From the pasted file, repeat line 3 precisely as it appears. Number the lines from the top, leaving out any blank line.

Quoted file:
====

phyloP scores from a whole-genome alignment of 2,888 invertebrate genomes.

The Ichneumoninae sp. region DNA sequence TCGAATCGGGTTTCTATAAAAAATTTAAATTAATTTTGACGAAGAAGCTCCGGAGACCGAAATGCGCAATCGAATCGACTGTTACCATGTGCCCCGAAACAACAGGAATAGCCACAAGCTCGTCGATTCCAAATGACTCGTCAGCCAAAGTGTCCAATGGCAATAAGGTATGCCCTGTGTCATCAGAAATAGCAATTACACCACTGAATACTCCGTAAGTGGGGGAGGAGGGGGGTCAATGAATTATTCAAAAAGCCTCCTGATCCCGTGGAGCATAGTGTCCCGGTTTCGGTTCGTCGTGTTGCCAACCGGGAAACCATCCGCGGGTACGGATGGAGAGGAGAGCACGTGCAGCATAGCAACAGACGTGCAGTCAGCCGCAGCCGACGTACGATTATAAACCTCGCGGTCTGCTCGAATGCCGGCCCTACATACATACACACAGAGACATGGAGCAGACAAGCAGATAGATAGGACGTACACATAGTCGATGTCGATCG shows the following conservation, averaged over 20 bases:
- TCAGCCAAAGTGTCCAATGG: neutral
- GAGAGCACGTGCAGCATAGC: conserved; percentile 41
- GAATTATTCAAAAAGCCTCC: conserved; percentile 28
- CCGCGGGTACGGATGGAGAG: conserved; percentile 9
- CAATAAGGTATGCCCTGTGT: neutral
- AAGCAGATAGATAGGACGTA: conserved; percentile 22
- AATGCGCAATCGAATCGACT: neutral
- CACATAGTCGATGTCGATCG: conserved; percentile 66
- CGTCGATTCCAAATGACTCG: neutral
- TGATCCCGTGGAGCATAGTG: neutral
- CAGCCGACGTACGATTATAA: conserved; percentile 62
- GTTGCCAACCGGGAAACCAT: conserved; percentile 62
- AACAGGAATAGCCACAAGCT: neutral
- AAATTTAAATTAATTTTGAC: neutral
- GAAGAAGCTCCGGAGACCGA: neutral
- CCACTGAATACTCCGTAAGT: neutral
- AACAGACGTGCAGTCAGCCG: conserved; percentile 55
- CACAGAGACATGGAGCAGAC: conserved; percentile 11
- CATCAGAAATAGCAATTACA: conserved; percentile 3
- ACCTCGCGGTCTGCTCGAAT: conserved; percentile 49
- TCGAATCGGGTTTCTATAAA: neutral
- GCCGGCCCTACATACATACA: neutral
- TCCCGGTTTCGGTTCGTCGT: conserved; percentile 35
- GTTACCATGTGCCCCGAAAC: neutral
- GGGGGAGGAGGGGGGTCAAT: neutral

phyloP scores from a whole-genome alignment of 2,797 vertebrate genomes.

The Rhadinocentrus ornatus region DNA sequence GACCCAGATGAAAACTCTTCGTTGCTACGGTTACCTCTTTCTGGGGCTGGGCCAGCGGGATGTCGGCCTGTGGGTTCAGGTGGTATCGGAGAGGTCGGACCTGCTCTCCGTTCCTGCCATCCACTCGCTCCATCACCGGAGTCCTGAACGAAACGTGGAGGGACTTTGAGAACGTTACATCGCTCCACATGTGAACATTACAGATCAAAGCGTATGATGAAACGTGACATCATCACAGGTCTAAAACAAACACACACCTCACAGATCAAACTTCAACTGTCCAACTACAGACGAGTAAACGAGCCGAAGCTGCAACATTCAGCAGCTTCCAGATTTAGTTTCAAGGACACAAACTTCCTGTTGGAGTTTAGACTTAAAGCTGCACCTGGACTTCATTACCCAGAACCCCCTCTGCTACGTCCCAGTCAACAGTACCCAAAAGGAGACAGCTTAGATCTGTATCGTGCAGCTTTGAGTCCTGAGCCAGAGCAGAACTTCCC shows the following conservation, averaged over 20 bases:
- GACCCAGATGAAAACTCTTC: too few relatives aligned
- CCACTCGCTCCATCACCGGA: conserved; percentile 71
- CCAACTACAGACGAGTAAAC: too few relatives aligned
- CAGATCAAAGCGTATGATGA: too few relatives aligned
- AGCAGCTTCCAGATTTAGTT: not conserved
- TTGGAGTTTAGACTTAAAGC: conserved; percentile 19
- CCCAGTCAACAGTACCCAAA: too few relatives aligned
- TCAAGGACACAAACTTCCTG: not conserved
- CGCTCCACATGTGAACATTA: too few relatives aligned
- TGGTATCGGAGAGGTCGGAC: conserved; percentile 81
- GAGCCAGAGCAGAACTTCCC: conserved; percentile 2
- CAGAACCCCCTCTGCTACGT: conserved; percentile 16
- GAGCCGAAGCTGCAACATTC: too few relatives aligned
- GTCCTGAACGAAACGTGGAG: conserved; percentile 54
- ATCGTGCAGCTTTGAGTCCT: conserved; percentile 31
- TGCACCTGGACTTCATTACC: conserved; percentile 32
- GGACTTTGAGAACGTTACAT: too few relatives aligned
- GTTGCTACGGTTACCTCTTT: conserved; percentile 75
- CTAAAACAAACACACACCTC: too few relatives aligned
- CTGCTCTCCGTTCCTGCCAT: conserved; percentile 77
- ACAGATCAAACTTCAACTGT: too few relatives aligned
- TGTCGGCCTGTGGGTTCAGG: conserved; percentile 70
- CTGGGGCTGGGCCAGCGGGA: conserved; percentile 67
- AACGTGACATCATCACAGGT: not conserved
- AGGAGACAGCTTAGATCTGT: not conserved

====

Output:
- TCAGCCAAAGTGTCCAATGG: neutral